If you went and looked at your fridge right now, what would you see? For at least some of us, there would be moldy salsa or pasta sauce in the back of the fridge, wilted carrots in the drawer, or milk that’s gone sour.
It’s a common tale in the U.S.—and sadly, much of the food in our fridges end up getting trashed: Americans waste around 133 billion pounds of useable food every year, according to the USDA.
In The Walrus, Canadian writer Sasha Chapman chronicled her own experience with food waste—as well as her investigation into why we throw out as much as we do. She shares the insights of Martin Gooch of Value Chain Management International, who tells her:
“Volume is king,” he continues. “There is a desire to reduce the cost of food by selling more, and a consumer desire to buy more for less. We’ve made price a key factor in whether we buy one food over another.” We may be able to buy more for less, but if we’re throwing out more of that food, we’re wasting more dollars, too.
It’s not just how much we buy that’s a problem—it’s what we buy, too. Consumers have come to expect their produce to be pristine: unblemished, perfectly round tomatoes with just the right sheen, or long straight carrots (better yet, “baby carrots” that have been hewn to a fun and easy-to-eat shape). Yet our cosmetic standards for produce mean that much of what’s grown never makes it to the supermarket: it’s rejected simply because it looks ugly, has a few blemishes, or may be a bit too old. NPR also notes that many times, things are discarded because they wouldn’t last the cross-country journey from farm to store.
Once we get that food from the supermarket to our fridges, many Americans don’t make it through everything they’ve bought before things begin to “go bad.” Yet what does it really mean for something to be “spoiled”? Most of us don’t have a clue—we live religiously by the sell-by or use-by dates stamped on packagings. But those dates are often misleading; as Dana Gunders, author of “Wasted: How America Is Losing Up to 40% of its Food From Farm to Fork to Landfill,” told the Wall Street Journal in August, “They are meant to suggest peak quality. It’s not necessarily that the food will make you sick if you eat it after the date, but it’s come to be interpreted that way.”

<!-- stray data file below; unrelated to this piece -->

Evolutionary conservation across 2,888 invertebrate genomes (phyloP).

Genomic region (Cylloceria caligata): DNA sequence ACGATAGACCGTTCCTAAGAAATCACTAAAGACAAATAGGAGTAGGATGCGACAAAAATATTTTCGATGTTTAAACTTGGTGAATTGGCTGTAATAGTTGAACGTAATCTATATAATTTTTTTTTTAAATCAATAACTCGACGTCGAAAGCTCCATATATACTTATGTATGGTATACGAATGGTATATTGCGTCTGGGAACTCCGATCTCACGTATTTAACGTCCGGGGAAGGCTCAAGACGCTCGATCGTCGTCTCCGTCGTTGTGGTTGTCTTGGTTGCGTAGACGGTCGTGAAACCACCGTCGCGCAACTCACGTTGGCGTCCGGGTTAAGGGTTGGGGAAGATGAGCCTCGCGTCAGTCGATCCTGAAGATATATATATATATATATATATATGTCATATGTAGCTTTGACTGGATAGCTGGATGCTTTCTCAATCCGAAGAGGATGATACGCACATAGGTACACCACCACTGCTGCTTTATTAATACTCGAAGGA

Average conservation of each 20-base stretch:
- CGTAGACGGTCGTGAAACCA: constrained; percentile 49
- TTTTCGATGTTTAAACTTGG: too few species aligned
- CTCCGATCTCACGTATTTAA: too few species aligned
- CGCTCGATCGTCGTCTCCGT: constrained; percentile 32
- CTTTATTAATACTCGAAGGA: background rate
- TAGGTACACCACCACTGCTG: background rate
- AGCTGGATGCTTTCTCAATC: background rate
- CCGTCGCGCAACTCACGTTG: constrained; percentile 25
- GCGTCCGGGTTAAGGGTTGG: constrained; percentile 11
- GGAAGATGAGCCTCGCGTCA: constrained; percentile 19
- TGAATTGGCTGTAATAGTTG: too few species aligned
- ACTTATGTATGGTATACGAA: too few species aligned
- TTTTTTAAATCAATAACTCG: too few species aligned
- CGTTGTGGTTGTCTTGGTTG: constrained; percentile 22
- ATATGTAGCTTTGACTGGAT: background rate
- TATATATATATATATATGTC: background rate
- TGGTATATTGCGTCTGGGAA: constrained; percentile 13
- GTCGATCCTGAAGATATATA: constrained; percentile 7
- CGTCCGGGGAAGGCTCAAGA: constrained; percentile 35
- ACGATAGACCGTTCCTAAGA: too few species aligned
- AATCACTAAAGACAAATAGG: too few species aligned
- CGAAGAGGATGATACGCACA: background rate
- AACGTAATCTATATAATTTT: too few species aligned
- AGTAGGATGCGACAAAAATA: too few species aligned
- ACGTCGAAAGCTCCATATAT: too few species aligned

Yesterday, NPR Food shared a variety of food-saving tips and ideas from Gunders. Many of her comments are surprising—for instance, she says eggs are good for three to five weeks after their expiration date. Wilted veggies can often be crisped up by submerging them in ice water. And you can use sour milk as a substitute for buttermilk in things like pancakes or biscuits.
A lot of chefs and food bloggers are striving to re-educate people on food, teaching us how to use things even when they may appear inedible. New York City’s WastED is one such endeavor. Food sites like Food52 are increasingly sharing recipes that use up kitchen scraps, or tips on how to store food better.
But it’s also true that we probably need to rethink the way we shop, and the sheer volume we usually consider acceptable. When should we buy in bulk—and when should we steer clear of Costco-sized containers? It’s a question that obviously varies from family to family. But it shouldn’t be too difficult to start calculating how much we spend, how much gets eaten, and to reconsider our budget and buying practices accordingly. Change may be as simple as serving smaller portions at the dinner table, and freezing leftovers when necessary. Buying less overall makes it easier to see what’s in our fridge, and may thus help prevent us from overlooking that bundle of radishes or container of tomatoes that otherwise gets buried in a corner.
Food waste is, some would argue, a woeful example of Western extravagance. And it can be, definitely. There are many people around the world who would stare in horror at the sheer lavishness and waste exemplified in the typical American fridge. But I also think there’s something to Chapman’s words: we’re obsessed with buying cheap, even when it means buying more than we need. And sometimes we forget that more is not better: that buying $40 worth of bulk groceries on sale may be a greater waste of our resources than using $25 to buy less overall—but to buy stuff we’re guaranteed to use.
When it comes to food, our tendency has been not to conserve or steward resources, but rather to act in a wasteful and thoughtless manner. Sadly, the consequences stretches far beyond our pocketbooks—and could affect the wellbeing of our planet as a whole. As we look toward autumn and the upcoming holiday season, it’s worth considering how we can begin to overturn some of those bad habits, and become better conservers of our food supply.